The sign in front of the Conoco gas station at South University Boulevard and East Exposition Avenue gives customers the daily gas prices. It also tells them the business has been owned by the Wilson family since 1942.
Across the street is The Saucy Noodle, an Italian restaurant run by the same family for 55 years.
And three storefronts north is The Campus Lounge, a neighborhood institution now owned by a family that has spent more than 50 years working on the street.
These family-owned businesses are among many on the one-block stretch of University Boulevard between Exposition and East Ohio Avenue that bring to life the sleepy residential neighborhood of Bonnie Brae. Some, such as the Pailet and Simon families, who co-own Bonnie Brae Ice Cream at the corner of University and Ohio, also work toward preserving the local business culture of the block. The two families own their building, as well as a few others on the east side of University.
Having older, family-run businesses also pays homage to old Denver’s legacy, said Erin Markham, co-owner of The Saucy Noodle: Knowing the same family has been running a business for decades is special.
“There’s comfort in knowing the same family is here,” she said.
Keeping the doors open isn’t always easy. Inflation in prices, decisions on whether children will carry on the legacy, and deaths in the family have all impacted these businesses. But the owners also think of their business as a home away from home, the place where they grew up.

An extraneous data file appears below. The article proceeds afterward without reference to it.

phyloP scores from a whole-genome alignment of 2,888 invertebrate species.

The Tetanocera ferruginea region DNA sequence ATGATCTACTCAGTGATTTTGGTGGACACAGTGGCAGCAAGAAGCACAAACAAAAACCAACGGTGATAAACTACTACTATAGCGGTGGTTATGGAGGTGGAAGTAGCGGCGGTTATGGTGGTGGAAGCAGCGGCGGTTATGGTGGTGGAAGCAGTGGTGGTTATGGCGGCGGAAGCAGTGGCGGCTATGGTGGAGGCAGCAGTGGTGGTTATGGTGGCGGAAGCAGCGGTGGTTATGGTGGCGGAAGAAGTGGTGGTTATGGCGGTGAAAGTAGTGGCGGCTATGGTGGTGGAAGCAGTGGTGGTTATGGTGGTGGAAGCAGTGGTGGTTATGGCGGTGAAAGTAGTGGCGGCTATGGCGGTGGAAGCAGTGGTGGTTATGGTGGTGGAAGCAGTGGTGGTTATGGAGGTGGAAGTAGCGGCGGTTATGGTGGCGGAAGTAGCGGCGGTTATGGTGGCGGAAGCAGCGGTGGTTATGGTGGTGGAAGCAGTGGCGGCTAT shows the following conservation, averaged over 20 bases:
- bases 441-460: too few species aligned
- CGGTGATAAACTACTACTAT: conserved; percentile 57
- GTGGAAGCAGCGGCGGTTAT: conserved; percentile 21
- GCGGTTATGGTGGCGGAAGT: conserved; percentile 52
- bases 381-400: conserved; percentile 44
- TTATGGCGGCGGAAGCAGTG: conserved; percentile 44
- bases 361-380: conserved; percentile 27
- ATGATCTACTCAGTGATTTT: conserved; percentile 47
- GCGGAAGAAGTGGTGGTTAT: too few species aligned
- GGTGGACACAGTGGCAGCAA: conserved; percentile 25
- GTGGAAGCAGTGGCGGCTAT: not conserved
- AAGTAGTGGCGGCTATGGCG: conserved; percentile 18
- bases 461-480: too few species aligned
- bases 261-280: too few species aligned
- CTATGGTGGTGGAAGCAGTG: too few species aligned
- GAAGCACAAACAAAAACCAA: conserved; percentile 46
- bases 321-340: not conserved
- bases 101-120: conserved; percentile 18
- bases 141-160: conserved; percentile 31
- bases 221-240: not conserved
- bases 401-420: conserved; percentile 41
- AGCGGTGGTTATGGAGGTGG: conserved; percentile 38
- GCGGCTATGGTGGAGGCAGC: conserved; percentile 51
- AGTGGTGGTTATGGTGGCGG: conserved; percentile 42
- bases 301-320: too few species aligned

And that, they say, is what makes Bonnie Brae such a special place to be.
Bonnie Brae isn’t just special to business owners, but to customers as well. Bob Pailet, one of the co-owners of Bonnie Brae Ice Cream, said he often sees customers using the shop as a place to get together and spend time with friends. Gene Lang, a Hilltop resident stopping in for some ice cream, said he enjoyed coming to Bonnie Brae for its mix of family-owned businesses. He also liked the size of the nieghborhood.
“It’s not too dense,” Lang said.
The Nickless family is no stranger to the Bonnie Brae business scene, despite having just taken over ownership of The Campus Lounge about six months ago. Dan Nickless grew up running in the alleys while his dad ran the Esquire Market, which the family owned for 56 years.
Back then, Dan’s father, R. Walker, knew all his customers. Now that Dan and his son Jeff own The Campus Lounge, they hear stories from people coming in who remember R. Walker. Dan felt a connection with the neighborhood sports bar from the days of his childhood. His father sold steaks to The Campus Lounge from his grocery store, and his older brothers considered it their neighborhood hangout.
The Campus Lounge itself has its own storied history and was run for nearly 40 years by University of Denver alum Jim Wiste. Wiste sold the bar in 2016 after owning it for 40 years. Late last year, it was resold to the Nickless family, who wanted to preserve the legacy of the 70-year-old bar.
“This neighborhood is a Denver jewel. It’s just a very wonderful place to live and grow up,” Dan said. “It’s a neighborhood that deserves to have some tradition.”